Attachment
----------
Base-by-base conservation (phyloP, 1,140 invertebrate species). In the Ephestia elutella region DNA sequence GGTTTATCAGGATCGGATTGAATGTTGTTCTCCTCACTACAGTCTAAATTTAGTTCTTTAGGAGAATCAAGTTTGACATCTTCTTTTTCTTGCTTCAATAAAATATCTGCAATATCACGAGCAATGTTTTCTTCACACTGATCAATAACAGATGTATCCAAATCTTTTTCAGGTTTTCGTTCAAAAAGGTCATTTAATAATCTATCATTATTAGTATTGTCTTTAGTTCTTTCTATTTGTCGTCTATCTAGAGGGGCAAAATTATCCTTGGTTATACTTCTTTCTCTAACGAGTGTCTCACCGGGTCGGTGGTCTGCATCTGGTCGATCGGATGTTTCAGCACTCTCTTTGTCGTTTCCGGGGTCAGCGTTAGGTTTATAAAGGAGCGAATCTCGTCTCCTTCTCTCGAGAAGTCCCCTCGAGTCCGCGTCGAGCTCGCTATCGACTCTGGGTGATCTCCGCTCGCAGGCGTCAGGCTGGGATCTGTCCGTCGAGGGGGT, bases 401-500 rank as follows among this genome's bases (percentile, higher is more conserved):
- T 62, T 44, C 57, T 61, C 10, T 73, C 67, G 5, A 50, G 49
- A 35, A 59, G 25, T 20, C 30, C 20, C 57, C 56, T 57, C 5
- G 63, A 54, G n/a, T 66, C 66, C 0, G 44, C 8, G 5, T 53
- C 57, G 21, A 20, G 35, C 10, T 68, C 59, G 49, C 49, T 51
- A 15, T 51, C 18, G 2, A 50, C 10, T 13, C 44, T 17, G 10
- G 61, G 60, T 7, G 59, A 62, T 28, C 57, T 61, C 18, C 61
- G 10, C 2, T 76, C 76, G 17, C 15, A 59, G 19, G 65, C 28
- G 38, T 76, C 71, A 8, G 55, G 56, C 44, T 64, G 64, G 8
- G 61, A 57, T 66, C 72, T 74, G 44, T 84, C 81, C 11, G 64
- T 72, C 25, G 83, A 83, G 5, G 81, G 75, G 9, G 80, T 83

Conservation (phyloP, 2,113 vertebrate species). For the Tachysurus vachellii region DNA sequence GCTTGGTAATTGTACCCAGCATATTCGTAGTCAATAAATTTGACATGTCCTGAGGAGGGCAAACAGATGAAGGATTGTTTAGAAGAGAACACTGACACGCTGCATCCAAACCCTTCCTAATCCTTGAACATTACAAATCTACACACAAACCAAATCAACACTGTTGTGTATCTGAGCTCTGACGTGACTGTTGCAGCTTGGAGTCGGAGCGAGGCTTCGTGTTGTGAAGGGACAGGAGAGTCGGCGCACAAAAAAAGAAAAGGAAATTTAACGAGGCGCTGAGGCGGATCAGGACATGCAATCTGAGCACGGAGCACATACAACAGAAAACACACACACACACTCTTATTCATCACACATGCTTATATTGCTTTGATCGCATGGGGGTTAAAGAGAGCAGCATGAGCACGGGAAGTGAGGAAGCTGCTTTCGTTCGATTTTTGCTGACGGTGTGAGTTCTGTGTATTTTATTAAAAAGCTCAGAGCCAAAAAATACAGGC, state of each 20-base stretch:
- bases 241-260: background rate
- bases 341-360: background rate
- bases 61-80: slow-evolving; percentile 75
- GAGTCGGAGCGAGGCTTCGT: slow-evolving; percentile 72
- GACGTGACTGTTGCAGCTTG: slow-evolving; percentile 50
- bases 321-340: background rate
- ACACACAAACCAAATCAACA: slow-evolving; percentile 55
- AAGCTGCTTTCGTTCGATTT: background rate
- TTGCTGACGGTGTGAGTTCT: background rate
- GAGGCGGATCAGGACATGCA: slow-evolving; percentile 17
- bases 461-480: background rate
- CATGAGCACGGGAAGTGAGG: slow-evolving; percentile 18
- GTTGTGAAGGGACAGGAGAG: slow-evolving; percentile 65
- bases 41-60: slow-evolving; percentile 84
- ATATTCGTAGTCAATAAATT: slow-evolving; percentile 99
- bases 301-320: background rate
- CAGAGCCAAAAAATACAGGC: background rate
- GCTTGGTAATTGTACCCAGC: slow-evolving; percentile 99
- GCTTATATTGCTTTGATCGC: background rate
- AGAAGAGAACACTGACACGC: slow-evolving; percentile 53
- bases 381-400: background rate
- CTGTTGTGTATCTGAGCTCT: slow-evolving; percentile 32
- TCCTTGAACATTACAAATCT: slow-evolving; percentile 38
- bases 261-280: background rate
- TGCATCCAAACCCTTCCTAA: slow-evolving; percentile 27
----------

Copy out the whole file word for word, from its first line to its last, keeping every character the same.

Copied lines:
Base-by-base conservation (phyloP, 1,140 invertebrate species). In the Ephestia elutella region DNA sequence GGTTTATCAGGATCGGATTGAATGTTGTTCTCCTCACTACAGTCTAAATTTAGTTCTTTAGGAGAATCAAGTTTGACATCTTCTTTTTCTTGCTTCAATAAAATATCTGCAATATCACGAGCAATGTTTTCTTCACACTGATCAATAACAGATGTATCCAAATCTTTTTCAGGTTTTCGTTCAAAAAGGTCATTTAATAATCTATCATTATTAGTATTGTCTTTAGTTCTTTCTATTTGTCGTCTATCTAGAGGGGCAAAATTATCCTTGGTTATACTTCTTTCTCTAACGAGTGTCTCACCGGGTCGGTGGTCTGCATCTGGTCGATCGGATGTTTCAGCACTCTCTTTGTCGTTTCCGGGGTCAGCGTTAGGTTTATAAAGGAGCGAATCTCGTCTCCTTCTCTCGAGAAGTCCCCTCGAGTCCGCGTCGAGCTCGCTATCGACTCTGGGTGATCTCCGCTCGCAGGCGTCAGGCTGGGATCTGTCCGTCGAGGGGGT, bases 401-500 rank as follows among this genome's bases (percentile, higher is more conserved):
- T 62, T 44, C 57, T 61, C 10, T 73, C 67, G 5, A 50, G 49
- A 35, A 59, G 25, T 20, C 30, C 20, C 57, C 56, T 57, C 5
- G 63, A 54, G n/a, T 66, C 66, C 0, G 44, C 8, G 5, T 53
- C 57, G 21, A 20, G 35, C 10, T 68, C 59, G 49, C 49, T 51
- A 15, T 51, C 18, G 2, A 50, C 10, T 13, C 44, T 17, G 10
- G 61, G 60, T 7, G 59, A 62, T 28, C 57, T 61, C 18, C 61
- G 10, C 2, T 76, C 76, G 17, C 15, A 59, G 19, G 65, C 28
- G 38, T 76, C 71, A 8, G 55, G 56, C 44, T 64, G 64, G 8
- G 61, A 57, T 66, C 72, T 74, G 44, T 84, C 81, C 11, G 64
- T 72, C 25, G 83, A 83, G 5, G 81, G 75, G 9, G 80, T 83

Conservation (phyloP, 2,113 vertebrate species). For the Tachysurus vachellii region DNA sequence GCTTGGTAATTGTACCCAGCATATTCGTAGTCAATAAATTTGACATGTCCTGAGGAGGGCAAACAGATGAAGGATTGTTTAGAAGAGAACACTGACACGCTGCATCCAAACCCTTCCTAATCCTTGAACATTACAAATCTACACACAAACCAAATCAACACTGTTGTGTATCTGAGCTCTGACGTGACTGTTGCAGCTTGGAGTCGGAGCGAGGCTTCGTGTTGTGAAGGGACAGGAGAGTCGGCGCACAAAAAAAGAAAAGGAAATTTAACGAGGCGCTGAGGCGGATCAGGACATGCAATCTGAGCACGGAGCACATACAACAGAAAACACACACACACACTCTTATTCATCACACATGCTTATATTGCTTTGATCGCATGGGGGTTAAAGAGAGCAGCATGAGCACGGGAAGTGAGGAAGCTGCTTTCGTTCGATTTTTGCTGACGGTGTGAGTTCTGTGTATTTTATTAAAAAGCTCAGAGCCAAAAAATACAGGC, state of each 20-base stretch:
- bases 241-260: background rate
- bases 341-360: background rate
- bases 61-80: slow-evolving; percentile 75
- GAGTCGGAGCGAGGCTTCGT: slow-evolving; percentile 72
- GACGTGACTGTTGCAGCTTG: slow-evolving; percentile 50
- bases 321-340: background rate
- ACACACAAACCAAATCAACA: slow-evolving; percentile 55
- AAGCTGCTTTCGTTCGATTT: background rate
- TTGCTGACGGTGTGAGTTCT: background rate
- GAGGCGGATCAGGACATGCA: slow-evolving; percentile 17
- bases 461-480: background rate
- CATGAGCACGGGAAGTGAGG: slow-evolving; percentile 18
- GTTGTGAAGGGACAGGAGAG: slow-evolving; percentile 65
- bases 41-60: slow-evolving; percentile 84
- ATATTCGTAGTCAATAAATT: slow-evolving; percentile 99
- bases 301-320: background rate
- CAGAGCCAAAAAATACAGGC: background rate
- GCTTGGTAATTGTACCCAGC: slow-evolving; percentile 99
- GCTTATATTGCTTTGATCGC: background rate
- AGAAGAGAACACTGACACGC: slow-evolving; percentile 53
- bases 381-400: background rate
- CTGTTGTGTATCTGAGCTCT: slow-evolving; percentile 32
- TCCTTGAACATTACAAATCT: slow-evolving; percentile 38
- bases 261-280: background rate
- TGCATCCAAACCCTTCCTAA: slow-evolving; percentile 27